Drones, Henry H. Perritt Jr., Eliot O. Sprague Apr 2014

Drones, Henry H. Perritt Jr., Eliot O. Sprague

All Faculty Scholarship

Abstract

Drone technology is evolving rapidly. Microdrones—what the FAA calls “sUAS”—already on the market at the $1,000 level, have the capability to supplement manned helicopters in support of public safety operations, news reporting, and powerline and pipeline patrol, when manned helicopter support is infeasible, untimely, or unsafe.

Larger drones–"machodrones”–are not yet available outside battlefield and counterterrorism spaces. Approximating the size of manned helicopters, but without pilots, or with human pilots being optional, their design is still in its infancy as designers await greater clarity in the regulatory requirements that will drive airworthiness certification.

This article ...


Beyond Notice And Choice: Privacy, Norms, And Consent, Richard Warner, Robert Sloan Jan 2013

Beyond Notice And Choice: Privacy, Norms, And Consent, Richard Warner, Robert Sloan

All Faculty Scholarship

Informational privacy is the ability to determine for yourself when and how others may collect and use your information. Adequate informational privacy requires a sufficiently broad ability to give or withhold free and informed consent to proposed uses.

Notice and Choice (sometimes also called “notice and consent”) is the current paradigm for consent online. The Notice is a presentation of terms, typically in a privacy policy or terms of use agreement. The Choice is an action signifying acceptance of the terms, typically clicking on an “I agree” button, or simply using the website. Recent reports by the Federal Trade Commission ...


Crowdsourcing Indie Movies, Henry H. Perritt Jr. Sep 2012

Crowdsourcing Indie Movies, Henry H. Perritt Jr.

All Faculty Scholarship

Crowdsourcing Indie Movies Henry H. Perritt, Jr. Abstract Internet-centered technology developments are revolutionizing the ways in which movies can be made. The use of crowdsourcing to make indie movies is a possibility that has not yet been explored fully, although the use of crowdsourcing to raise money for artistic works is growing. Crowdsourcing can be used for every step of making a movie, increasing the range of collaboration available to creators and reducing capital requirements. The article uses a fictional account of a team of young moviemakers to explain how they can use crowdsourcing for each step of making their ...


Behavioral Advertising: From One-Sided Chicken To Informational Norms, Richard Warner, Robert Sloan Jan 2012

Behavioral Advertising: From One-Sided Chicken To Informational Norms, Richard Warner, Robert Sloan

All Faculty Scholarship

When you download the free audio recording software from Audacity, you agree that Audacity may collect your information and use it to send you advertising. Billions of such pay-with-data exchanges feed information daily to a massive advertising ecosystem that tailors web site advertising as closely as possible to individual interests. The vast majority want considerably more control over our information. We nonetheless routinely enter pay-with-data exchanges when we visit CNN.com, use Gmail, or visit any of a vast number of other websites. Why? And, what, if anything, should we do about it? We answer both questions by describing pay-with-data ...


Cut In Tiny Pieces: Ensuring That Fragmented Ownership Does Not Chill Creativity, Henry H. Perritt Jr. Jan 2011

Cut In Tiny Pieces: Ensuring That Fragmented Ownership Does Not Chill Creativity, Henry H. Perritt Jr.

All Faculty Scholarship

The market for video entertainment is growing and becoming more diverse as technology reduces barriers to entry for small, independent moviemakers and distributors and increases consumers’ ability to access the media of their choice. The growing complexity of the market, however, increases transaction costs for new entrants who must obtain licenses to copyrighted music, characters, storylines, or scenes that they incorporate into their movies. The entertainment bonanza offered by new technologies may not be realized in practice because of market failure. The purposes of the Copyright and Patents Clause are frustrated because creators of new works wishing to use new ...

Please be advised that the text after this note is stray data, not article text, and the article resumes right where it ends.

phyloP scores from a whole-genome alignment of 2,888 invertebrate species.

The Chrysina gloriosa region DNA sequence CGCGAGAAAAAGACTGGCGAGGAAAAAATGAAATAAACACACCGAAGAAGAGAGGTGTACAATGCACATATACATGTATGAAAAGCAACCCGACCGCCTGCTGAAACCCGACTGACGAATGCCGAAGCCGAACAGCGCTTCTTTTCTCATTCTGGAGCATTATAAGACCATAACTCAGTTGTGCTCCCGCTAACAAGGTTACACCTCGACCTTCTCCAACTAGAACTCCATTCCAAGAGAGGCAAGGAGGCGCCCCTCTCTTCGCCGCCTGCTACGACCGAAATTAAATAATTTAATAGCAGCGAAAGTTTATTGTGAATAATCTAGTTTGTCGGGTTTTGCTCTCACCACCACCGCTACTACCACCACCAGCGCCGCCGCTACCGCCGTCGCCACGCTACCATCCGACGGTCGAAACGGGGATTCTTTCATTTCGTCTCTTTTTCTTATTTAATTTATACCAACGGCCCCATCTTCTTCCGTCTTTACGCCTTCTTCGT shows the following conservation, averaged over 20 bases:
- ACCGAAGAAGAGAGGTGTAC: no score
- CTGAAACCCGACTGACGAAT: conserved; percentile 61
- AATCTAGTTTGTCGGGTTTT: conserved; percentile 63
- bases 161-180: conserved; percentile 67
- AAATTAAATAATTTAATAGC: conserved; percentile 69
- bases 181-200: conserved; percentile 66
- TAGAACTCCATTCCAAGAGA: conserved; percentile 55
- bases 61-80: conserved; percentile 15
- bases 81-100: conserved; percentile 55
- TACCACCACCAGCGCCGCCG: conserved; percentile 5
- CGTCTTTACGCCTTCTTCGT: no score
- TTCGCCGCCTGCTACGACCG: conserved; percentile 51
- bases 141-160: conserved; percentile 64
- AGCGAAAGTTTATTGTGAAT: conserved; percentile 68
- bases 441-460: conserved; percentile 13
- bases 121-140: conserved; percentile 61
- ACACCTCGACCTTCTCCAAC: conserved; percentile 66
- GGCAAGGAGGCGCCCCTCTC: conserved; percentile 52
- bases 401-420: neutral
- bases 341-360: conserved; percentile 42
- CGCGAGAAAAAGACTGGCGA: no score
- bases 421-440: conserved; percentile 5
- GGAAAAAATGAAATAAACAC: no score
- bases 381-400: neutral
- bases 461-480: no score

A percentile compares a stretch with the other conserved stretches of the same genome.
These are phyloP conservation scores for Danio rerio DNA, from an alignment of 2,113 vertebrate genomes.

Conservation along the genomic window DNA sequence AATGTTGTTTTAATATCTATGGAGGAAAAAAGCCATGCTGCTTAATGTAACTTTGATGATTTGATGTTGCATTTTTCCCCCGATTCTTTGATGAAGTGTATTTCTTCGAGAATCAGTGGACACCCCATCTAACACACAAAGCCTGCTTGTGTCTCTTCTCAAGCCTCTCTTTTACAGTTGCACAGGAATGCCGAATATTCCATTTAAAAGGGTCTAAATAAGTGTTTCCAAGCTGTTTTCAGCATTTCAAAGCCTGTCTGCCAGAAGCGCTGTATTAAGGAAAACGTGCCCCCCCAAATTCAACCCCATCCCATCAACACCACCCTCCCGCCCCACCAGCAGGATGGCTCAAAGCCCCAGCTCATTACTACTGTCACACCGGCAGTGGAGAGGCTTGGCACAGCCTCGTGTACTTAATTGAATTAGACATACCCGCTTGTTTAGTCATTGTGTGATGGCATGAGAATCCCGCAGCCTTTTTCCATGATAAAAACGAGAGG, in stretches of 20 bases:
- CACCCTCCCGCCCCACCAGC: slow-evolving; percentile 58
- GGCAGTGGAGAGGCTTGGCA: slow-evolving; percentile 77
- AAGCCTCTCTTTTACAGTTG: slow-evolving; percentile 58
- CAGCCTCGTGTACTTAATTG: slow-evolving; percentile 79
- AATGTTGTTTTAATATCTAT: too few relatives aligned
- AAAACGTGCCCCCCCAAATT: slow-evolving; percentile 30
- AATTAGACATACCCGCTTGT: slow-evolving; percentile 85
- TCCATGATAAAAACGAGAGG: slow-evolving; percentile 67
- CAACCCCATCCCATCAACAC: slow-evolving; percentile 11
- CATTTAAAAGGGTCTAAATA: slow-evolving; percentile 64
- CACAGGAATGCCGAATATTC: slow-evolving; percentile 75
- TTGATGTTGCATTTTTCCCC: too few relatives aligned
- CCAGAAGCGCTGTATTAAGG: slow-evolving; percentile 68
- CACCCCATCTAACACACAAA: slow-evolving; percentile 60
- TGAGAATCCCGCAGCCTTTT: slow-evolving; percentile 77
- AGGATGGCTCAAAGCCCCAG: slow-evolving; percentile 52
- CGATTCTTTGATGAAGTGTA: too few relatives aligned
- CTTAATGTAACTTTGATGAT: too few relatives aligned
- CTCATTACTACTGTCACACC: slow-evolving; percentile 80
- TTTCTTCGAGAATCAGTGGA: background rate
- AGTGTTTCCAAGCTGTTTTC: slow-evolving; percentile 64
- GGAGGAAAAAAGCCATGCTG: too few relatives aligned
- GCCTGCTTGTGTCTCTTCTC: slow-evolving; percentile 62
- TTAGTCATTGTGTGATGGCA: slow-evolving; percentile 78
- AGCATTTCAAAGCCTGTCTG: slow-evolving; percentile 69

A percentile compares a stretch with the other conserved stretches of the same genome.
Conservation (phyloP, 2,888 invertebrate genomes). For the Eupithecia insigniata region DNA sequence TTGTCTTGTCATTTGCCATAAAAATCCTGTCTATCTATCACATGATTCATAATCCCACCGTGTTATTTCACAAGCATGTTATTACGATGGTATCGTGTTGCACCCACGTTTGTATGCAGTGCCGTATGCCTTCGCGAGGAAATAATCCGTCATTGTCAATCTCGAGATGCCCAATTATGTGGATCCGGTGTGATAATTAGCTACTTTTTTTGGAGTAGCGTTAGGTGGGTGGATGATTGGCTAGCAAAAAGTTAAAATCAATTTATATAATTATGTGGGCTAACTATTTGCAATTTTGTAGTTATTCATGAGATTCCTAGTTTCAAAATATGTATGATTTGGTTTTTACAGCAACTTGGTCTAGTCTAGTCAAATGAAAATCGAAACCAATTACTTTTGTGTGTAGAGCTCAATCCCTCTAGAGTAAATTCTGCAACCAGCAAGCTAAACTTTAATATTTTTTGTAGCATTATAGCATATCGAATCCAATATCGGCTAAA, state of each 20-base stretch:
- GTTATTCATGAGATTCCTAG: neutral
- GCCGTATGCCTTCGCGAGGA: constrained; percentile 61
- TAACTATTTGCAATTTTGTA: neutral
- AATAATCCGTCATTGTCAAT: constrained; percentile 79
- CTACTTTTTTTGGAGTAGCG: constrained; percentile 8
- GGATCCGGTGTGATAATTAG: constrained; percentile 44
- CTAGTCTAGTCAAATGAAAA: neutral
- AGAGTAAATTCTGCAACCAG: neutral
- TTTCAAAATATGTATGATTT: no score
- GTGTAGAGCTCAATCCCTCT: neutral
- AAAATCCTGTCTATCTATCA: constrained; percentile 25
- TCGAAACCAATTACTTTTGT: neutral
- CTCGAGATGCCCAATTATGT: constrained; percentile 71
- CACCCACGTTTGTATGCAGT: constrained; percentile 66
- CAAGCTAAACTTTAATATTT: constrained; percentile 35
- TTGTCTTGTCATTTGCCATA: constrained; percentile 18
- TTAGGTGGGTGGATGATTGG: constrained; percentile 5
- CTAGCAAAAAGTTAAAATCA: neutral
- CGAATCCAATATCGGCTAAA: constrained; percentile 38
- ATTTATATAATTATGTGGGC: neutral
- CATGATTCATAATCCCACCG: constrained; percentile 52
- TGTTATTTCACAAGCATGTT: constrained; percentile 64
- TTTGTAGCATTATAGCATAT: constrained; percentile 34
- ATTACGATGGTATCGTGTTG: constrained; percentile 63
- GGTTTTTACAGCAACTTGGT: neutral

Are Those Who Ignore History Doomed To Repeat It?, Peter Decherney, Nathan Ensmenger, Christopher S. Yoo Jan 2011

Are Those Who Ignore History Doomed To Repeat It?, Peter Decherney, Nathan Ensmenger, Christopher S. Yoo

Faculty Scholarship at Penn Law

In The Master Switch, Tim Wu argues that four leading communications industries have historically followed a single pattern that he calls “the Cycle.” Because Wu’s argument is almost entirely historical, the cogency of its claims and the force of its policy recommendations depends entirely on the accuracy and completeness of its treatment of the historical record. Specifically, he believes that industries begin as open, only to be transformed into closed systems by a great corporate mogul until some new form of ingenuity restarts the Cycle anew. Interestingly, even taken at face value, many of the episodes described in the ...


'Canada' In Electronic Evidence, Steve Coughlan Jan 2010

'Canada' In Electronic Evidence, Steve Coughlan

Articles, Book Chapters, & Blogs

Canada is a bilingual and bi-jurisdictional country. Most provinces and territories are mainly English speaking and have common law as the basis for their legal system. The exception is the province of Quebec which is governed by civil law and where the majority speaks French. However, it must be noted that Quebec civil law has been substantially affected by common law, in particular with respect to discovery rules. The latter are closer to common law discovery rules than they are from, for instance, French civil law. Another important factor for the review of the management of digital evidence in Canada ...


Rethinking Consideration In The Electronic Age, Robert A. Hillman, Maureen O'Rourke Feb 2009

Rethinking Consideration In The Electronic Age, Robert A. Hillman, Maureen O'Rourke

Cornell Law Faculty Working Papers

Our fast-paced age of electronic agreements that ostensibly govern transactions as diverse as downloading software, ordering goods, and engaging in collaborative development projects raises questions regarding the suitability of contract law as the appropriate legal framework. While this question arises in many settings, we focus here on the free and open source software (FOSS) movement because of the maturity and success of its model and the ubiquity of its software. We explore in particular whether open source licenses are supported by consideration, and argue that they are, and that open source licenses are contracts. We further argue that a contractual ...